When news of the Vieira investigation first broke, Anthony Romero, the ACLU's executive director, insisted no laws or regulations had been broken. "The real scandal," he said in a statement, "isn't that we're investigating the torture of our clients, but that the government isn't." By mid-March 2010, it had become clear that Vieira wasn't convinced any of the Guantanamo lawyers had broken the law. Elements within the CIA weren't happy. On March 15, the Washington Times' Bill Gertz—a journalist with good sources in the CIA and the Bush administration—published an extensive article outlining the agency's gripes with Vieira.
Under serious pressure from inside and outside the government, Attorney General Eric Holder appointed Patrick Fitzgerald, the US attorney who handled the Plame matter and the Rod Blagojevich case, to take over the investigation into the Gitmo lawyers. Holder was sending a message, to the Gitmo bar and the Right: He took the matter very seriously.
The investigation is highly secretive, and Fitzgerald runs a famously leak-free ship. A Justice Department spokesman would only say that "Patrick Fitzgerald, the US Attorney for the Northern District of Illinois, has been assigned responsibility for this matter," a statement that suggests the investigation may be ongoing. Randy Samborn, Fitzgerald's spokesman, said Fitzgerald's office had no comment on whether an investigation is still underway.
There are some signs of activity. In the year since Fitzgerald took over, people and organizations connected to the case began to change their behavior. Sifton sharply reduced his role in the private investigation firm he founded, One World Research, to take an investigative job with a white-shoe law firm. For some time during 2010, Mother Jones has learned, Sifton was being represented by a top Washington lawyer with deep connections in the Justice Department.
Today, friends and associates say, the once-fiercely defiant Sifton is oddly quiet, and no longer speaks about the identities of the people whom he once believed to be involved in the interrogation program. The ACLU and the John Adams project have also clammed up. After first aggressively defending their actions in the press, the groups moved to a strict no-comment strategy after Fitzgerald took over the investigation. But privately, Romero has continued to complain that Guantanamo defense lawyers associated with the ACLU were under enormous legal pressure from the DOJ.
Given the circumstances, "Any sort of reasonable person would pause and think about what might happen to them in the zealous protection of their client," says Andrea Prasow, a senior counsel at Human Rights Watch. If defense lawyers at Guantanamo believed that they needed photos of CIA interrogators in order to meet their ethical obligations to mount a vigorous defense of their clients, "It's hard to think they'd be confident given what happened to their colleagues," Prasow said.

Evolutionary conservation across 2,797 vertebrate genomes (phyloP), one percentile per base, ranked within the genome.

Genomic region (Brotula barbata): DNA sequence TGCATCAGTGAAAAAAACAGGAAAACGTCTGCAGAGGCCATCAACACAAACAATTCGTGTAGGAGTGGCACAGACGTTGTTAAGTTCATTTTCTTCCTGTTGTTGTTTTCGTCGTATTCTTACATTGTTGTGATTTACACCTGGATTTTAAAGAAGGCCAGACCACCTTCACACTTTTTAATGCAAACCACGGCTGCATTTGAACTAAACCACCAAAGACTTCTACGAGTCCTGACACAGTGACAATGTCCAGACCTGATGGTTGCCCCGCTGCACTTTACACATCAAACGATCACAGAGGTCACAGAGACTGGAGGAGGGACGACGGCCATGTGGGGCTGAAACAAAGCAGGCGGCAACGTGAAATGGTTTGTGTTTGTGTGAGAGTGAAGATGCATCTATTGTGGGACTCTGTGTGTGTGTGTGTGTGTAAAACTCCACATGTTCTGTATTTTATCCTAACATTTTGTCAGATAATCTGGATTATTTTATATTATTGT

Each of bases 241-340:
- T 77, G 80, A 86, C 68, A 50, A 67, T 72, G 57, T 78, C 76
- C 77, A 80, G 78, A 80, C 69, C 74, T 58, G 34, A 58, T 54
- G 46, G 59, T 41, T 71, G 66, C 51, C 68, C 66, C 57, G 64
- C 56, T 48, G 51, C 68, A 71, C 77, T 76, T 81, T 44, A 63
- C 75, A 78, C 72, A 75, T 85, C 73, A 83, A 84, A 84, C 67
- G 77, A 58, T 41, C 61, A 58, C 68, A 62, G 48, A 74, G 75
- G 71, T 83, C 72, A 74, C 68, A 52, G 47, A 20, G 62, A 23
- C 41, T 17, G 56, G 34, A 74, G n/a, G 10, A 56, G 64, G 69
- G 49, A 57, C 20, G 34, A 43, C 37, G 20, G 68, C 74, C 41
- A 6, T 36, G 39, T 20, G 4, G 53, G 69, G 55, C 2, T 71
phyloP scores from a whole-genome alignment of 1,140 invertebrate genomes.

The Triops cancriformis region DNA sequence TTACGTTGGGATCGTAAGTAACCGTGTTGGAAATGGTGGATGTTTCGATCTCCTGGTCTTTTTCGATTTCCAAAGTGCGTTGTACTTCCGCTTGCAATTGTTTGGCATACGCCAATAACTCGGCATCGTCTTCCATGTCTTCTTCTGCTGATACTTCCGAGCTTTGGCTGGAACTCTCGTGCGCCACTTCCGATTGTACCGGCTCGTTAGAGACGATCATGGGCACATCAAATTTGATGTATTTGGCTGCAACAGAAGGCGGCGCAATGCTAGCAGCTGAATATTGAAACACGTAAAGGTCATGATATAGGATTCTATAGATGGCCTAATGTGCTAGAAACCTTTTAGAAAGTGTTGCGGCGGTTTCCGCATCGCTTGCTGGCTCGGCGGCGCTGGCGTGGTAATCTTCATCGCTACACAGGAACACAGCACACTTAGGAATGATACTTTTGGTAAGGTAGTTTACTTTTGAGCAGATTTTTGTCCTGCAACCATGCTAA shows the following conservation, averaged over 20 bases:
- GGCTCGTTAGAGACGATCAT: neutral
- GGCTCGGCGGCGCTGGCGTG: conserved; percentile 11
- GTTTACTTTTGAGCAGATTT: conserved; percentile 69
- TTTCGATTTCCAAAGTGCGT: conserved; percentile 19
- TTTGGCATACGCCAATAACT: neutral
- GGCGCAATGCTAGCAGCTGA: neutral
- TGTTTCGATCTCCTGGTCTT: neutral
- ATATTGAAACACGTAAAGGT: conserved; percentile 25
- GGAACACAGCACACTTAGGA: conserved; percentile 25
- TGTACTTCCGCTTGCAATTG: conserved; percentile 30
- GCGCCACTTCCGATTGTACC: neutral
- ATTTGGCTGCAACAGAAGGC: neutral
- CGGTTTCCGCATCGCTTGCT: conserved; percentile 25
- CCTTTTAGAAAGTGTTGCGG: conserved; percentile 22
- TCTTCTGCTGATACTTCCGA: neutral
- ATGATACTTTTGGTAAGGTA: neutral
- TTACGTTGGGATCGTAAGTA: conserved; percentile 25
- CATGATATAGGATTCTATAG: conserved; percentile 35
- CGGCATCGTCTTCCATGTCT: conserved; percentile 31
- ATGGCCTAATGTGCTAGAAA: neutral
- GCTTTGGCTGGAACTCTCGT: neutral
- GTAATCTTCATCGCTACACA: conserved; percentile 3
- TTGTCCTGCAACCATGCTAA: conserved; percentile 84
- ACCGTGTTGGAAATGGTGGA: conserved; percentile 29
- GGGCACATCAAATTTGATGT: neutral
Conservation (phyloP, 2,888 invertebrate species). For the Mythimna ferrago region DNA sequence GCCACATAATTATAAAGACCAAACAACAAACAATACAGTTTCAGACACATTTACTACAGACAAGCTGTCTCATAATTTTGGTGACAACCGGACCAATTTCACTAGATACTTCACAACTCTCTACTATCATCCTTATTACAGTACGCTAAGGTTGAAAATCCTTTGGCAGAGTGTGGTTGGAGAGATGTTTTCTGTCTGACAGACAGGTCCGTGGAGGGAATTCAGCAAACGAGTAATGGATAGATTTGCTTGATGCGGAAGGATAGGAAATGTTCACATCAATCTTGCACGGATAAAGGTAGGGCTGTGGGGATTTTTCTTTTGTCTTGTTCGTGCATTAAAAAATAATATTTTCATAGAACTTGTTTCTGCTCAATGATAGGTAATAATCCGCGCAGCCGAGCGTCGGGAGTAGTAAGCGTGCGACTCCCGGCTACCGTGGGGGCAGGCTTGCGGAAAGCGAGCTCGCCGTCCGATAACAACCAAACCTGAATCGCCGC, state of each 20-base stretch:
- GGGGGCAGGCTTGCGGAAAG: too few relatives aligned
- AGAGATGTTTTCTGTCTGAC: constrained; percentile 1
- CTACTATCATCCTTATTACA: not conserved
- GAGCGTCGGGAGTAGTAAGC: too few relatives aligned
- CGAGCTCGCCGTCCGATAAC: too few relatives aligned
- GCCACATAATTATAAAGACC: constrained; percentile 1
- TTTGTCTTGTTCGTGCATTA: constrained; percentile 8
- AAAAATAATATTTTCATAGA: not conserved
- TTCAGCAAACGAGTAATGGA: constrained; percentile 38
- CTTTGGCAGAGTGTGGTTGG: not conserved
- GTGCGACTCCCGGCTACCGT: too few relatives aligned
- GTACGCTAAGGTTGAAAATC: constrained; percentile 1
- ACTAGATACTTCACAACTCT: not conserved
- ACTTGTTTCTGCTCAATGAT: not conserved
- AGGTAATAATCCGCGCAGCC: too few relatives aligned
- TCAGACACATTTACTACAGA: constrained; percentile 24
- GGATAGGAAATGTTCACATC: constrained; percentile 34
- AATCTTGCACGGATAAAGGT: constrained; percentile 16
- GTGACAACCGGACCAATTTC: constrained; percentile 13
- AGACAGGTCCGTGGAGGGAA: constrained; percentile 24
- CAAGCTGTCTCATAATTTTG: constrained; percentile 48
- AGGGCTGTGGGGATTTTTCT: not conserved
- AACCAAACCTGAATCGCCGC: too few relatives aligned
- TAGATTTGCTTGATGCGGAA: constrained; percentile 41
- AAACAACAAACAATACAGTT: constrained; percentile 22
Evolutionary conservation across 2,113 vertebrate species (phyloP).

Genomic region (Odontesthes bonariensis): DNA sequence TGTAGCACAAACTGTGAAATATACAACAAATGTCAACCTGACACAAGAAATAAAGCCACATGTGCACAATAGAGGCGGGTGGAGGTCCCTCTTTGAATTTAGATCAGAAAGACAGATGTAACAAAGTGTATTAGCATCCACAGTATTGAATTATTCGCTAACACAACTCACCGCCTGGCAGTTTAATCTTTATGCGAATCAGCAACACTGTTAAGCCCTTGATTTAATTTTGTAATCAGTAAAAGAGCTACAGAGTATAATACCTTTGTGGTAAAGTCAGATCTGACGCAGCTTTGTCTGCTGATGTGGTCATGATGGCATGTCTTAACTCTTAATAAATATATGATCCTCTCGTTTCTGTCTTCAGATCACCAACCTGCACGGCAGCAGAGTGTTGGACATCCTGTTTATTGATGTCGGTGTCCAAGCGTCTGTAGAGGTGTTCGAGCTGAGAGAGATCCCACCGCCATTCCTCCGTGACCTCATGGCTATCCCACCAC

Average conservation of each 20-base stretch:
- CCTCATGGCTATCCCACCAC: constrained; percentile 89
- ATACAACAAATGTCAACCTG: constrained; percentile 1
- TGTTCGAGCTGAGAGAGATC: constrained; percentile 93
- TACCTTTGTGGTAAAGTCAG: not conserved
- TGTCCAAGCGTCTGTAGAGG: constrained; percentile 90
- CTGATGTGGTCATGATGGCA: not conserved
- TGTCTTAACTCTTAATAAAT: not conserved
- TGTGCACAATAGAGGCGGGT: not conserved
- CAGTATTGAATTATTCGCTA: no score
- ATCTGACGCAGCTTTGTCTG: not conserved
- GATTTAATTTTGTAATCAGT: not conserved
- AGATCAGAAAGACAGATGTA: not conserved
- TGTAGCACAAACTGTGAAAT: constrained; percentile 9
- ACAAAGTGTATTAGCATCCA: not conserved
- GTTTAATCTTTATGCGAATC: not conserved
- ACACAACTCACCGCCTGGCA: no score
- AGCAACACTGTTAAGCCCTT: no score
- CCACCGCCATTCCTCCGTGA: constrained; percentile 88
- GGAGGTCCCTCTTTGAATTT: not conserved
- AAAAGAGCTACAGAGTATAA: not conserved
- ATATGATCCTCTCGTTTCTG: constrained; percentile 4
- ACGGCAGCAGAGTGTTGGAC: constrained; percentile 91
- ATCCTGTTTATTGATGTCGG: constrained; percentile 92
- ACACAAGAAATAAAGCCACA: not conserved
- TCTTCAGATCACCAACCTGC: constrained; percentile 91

Stephen Saltzburg, a law professor at George Washington University who testified before Congress about the military commissions last week, says he's "sure" that the military lawyers currently assigned to the 9/11 defendents would argue that they were not intimidated by the DOJ investigation. But if he were a defendant, Saltzburg says, he would "want to know whether my lawyer had been under investigation, because I wouldn't be so sure how it was going to effect how the lawyer was handling my case."
The DOJ probe isn't even the only option on the table for investigating the Gitmo defense bar. Last year, Republicans in Congress pushed hard for a provision that would have essentially instituted a permanent Defense Department investigation of the activities of all Guantanamo defense lawyers.
The measure failed, but it proved an important point: Even a Fitzgerald-led, CIA-instigated, months-long DOJ investigation of Guantanamo defense lawyers isn't aggressive enough for some folks. In 2007, Charles Stimson, then the top Pentagon official in charge of Guantanamo detainees, resigned after he attacked top law firms for allowing their lawyers to represent terrorism suspects. "Corporate CEOs seeing [their law firms representing detainees] should ask firms to choose between lucrative retainers and representing terrorists," Stimson said. The fact is, there are some who believe it's not just the 9/11 defendants who are the enemy—their lawyers are, too.